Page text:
The World Economic Forum’s (WEF’s) 'Future of Jobs 2020' report finds that Covid-19 has caused the labour market to change faster than expected.
The report envisions that, by 2025, automation and a new division of labour between humans and machines will disrupt or displace 85-million jobs globally in medium- and large-sized businesses across 15 industries and 26 economies.
As automation and digitisation in the workplace increases, the number of those involved with data entry, accounting and administrative support decreases.
However, the robot revolution will also create 97-million new jobs, but communities most at risk from disruption will need support from businesses and governments.
These new jobs require analytical thinking, creativity and flexibility, with data and artificial intelligence, content creation and cloud computing at the top of emerging professions.
The WEF explains that more than 80% of business executives are already accelerating plans to digitise work processes and deploy new technologies, while 50% of employers are expecting to accelerate the automation of some roles in their companies.
WEF MD Saadia Zahidi states the Covid-19 has caused the “future of work” to arrive earlier than previously expected.
“Accelerating automation and the fallout from the Covid-19 recession have deepened existing inequalities across labour markets and reversed gains in employment made since the global financial crisis in 2007/8.
“It is a double disruption scenario that presents another hurdle for workers in this difficult time. The window of opportunity for proactive management of this change is closing fast. Businesses, governments and workers must plan to urgently work together to implement a new vision for the global workforce.”
About 43% of businesses surveyed in the Future of Jobs survey indicate that they are set to reduce their workforce owing to technology integration, 41% plan to expand their use of contractors for task-specialised work and 34% plan to expand their workforce owing to technology integration.
By 2025, employers will divide work between humans and machines equally. Roles that leverage human skills will rise in demand.
Machines will be primarily focused on information and data processing, administrative tasks and routine manual jobs for white- and blue-collar positions.
Despite the current economic downturn, most employers recognise the value of reskilling their workforce.
An average 66% of employers surveyed expect to see a return on investment in upskilling and reskilling current employees within one year.
They also expect to successfully redeploy 46% of workers within their own organisation.
“In the future, we will see the most competitive businesses being the ones that have invested heavily in their human capital – the skills and competencies of their employees,” Zahidi says.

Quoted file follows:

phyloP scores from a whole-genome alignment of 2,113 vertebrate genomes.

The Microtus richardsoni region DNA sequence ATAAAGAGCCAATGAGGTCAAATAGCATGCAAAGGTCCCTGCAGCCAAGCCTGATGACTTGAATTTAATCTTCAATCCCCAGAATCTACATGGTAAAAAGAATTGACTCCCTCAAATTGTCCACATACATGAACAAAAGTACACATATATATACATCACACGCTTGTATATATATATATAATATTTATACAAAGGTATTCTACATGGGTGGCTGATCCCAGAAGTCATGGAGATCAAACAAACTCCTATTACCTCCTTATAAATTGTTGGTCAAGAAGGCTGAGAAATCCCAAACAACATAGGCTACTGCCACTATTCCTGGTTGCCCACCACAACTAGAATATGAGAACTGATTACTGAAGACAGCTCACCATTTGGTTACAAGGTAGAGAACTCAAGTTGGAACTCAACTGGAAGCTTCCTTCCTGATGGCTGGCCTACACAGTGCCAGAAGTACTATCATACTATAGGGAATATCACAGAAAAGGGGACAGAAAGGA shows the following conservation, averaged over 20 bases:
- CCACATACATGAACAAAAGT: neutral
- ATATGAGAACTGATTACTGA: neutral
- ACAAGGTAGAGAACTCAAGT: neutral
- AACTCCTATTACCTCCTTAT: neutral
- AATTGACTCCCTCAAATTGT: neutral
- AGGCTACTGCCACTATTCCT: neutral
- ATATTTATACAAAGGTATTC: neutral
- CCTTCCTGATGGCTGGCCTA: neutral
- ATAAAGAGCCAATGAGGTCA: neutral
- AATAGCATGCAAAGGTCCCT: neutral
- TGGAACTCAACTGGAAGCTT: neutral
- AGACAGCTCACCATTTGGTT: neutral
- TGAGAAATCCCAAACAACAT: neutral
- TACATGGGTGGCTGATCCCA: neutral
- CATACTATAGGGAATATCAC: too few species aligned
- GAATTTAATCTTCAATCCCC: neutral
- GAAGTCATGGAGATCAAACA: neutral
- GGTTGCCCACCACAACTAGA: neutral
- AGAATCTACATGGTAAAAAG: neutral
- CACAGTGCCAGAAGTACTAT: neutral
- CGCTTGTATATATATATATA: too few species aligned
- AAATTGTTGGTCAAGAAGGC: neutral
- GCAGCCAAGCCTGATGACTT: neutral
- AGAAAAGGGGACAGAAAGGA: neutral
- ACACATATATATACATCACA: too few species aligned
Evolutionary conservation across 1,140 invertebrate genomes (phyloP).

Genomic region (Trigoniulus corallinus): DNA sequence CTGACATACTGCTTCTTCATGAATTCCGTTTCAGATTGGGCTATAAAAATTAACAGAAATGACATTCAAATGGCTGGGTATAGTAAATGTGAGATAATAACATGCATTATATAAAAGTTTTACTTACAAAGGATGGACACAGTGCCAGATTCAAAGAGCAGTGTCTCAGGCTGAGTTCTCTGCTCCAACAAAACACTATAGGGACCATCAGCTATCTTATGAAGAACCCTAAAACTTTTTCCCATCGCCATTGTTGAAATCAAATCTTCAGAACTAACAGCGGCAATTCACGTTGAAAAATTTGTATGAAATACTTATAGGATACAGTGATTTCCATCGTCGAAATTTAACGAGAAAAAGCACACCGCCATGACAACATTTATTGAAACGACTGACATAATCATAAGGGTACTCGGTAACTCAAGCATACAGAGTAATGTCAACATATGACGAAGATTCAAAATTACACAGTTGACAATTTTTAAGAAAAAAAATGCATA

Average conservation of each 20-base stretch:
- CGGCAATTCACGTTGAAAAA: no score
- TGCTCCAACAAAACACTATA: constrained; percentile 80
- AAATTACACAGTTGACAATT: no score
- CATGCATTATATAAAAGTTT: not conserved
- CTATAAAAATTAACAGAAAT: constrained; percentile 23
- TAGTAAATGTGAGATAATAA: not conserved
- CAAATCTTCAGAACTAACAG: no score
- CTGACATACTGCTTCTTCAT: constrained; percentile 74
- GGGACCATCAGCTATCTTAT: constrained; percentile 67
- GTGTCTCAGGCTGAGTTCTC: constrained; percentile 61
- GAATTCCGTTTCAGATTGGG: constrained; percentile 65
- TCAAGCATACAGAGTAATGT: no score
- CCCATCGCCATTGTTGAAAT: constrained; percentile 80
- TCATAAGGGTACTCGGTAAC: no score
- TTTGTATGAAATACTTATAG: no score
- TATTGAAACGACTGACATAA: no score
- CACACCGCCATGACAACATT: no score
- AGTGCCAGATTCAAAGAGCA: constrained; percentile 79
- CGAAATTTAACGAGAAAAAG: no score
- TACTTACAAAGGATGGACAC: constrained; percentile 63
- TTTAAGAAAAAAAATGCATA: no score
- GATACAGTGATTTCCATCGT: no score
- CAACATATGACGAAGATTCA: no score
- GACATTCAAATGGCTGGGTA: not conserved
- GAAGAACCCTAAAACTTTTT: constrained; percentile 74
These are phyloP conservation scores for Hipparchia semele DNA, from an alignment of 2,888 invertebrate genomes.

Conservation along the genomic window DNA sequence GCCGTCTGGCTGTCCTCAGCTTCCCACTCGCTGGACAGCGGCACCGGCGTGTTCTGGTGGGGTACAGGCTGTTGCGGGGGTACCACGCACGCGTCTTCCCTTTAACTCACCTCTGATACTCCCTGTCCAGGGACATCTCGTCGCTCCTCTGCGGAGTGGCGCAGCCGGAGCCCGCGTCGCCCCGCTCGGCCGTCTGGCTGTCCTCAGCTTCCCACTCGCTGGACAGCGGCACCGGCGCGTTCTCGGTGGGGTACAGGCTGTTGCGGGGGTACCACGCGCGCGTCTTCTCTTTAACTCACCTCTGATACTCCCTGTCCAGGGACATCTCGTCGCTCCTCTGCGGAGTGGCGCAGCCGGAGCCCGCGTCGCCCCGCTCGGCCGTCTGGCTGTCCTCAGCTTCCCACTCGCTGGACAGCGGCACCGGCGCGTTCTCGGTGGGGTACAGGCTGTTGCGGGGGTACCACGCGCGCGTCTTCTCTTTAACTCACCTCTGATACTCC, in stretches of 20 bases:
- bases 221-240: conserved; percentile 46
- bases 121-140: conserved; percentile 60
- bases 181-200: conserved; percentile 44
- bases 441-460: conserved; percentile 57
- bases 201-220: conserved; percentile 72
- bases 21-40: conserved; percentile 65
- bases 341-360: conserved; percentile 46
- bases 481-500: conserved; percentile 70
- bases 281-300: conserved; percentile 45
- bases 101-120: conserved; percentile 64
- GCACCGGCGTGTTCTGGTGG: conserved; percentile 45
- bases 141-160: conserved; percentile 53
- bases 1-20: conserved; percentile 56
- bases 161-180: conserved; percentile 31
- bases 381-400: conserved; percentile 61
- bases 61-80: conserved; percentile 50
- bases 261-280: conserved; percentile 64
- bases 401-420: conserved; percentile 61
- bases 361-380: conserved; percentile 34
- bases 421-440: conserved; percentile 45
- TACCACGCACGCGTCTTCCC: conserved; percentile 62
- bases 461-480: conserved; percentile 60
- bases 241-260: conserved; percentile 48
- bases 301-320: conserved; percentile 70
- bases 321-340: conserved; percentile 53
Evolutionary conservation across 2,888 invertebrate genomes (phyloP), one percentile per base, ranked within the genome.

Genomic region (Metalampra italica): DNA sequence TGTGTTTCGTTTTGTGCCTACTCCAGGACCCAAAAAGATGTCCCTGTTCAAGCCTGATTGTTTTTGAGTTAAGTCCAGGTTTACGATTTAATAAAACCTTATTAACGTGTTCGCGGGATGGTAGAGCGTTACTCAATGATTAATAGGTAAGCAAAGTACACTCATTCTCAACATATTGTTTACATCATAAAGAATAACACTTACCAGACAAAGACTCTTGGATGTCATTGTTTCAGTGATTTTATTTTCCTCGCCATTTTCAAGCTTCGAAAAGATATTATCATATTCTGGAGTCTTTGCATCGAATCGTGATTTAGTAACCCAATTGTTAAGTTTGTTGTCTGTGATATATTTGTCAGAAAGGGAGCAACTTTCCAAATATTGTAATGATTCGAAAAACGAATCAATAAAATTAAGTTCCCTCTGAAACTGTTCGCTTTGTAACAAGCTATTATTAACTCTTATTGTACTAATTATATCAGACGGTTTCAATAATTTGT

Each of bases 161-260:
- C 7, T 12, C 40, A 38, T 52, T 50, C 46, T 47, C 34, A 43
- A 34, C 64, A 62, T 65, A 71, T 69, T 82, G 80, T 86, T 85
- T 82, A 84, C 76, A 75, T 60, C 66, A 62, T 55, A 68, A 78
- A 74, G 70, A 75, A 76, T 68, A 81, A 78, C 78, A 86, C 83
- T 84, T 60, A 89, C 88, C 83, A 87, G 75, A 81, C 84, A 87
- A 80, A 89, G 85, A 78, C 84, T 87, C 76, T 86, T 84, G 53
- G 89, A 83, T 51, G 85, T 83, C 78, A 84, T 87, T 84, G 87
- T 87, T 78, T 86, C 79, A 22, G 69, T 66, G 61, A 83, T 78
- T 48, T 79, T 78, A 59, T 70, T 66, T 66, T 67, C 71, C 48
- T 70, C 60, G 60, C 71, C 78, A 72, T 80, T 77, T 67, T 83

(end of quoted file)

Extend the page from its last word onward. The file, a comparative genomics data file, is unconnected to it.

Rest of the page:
About 84% of employers are set to rapidly digitalise working processes, including a significant expansion of remote working. Employers say there is the potential to move 44% of their workforce to operate remotely.
According to the report, 78% of business leaders expect some negative impact on worker productivity. This suggests that some industries and companies are struggling to adapt quickly enough to the shift to remote working caused by the Covid-19 pandemic.
To address concerns about productivity and wellbeing, about one-third of all employers said they will take steps to create a sense of community, connection and belonging among their employees.
Further, those switching into cloud computing and engineering could make headway in the new skillset through a four- to five-month learning programme.
"The pandemic has accelerated many of the trends around the future of work, dramatically shrinking the window of opportunity to reskill and transition workers into future-fit jobs.
“No matter what prediction you believe about jobs and skills, what is bound to be true is heightened intensity and higher frequency of career transitions especially for those already most vulnerable and marginalised,” says FutureFit Artificial Intelligence CEO Hamoon Ekhtiari, who contributed to the insights in the report.
The Future of Jobs report maps the jobs and skills of the future, tracking the pace of change. It aims to shed light on the pandemic-related disruptions in 2020, contextualised within a longer history of economic cycles and the expected outlook for technology adoption, jobs and skills in the next five years.
The report is based on the projections of senior business leaders – typically chief human resource officers and chief strategy officers – representing nearly 300 global companies, which collectively employ eight-million workers.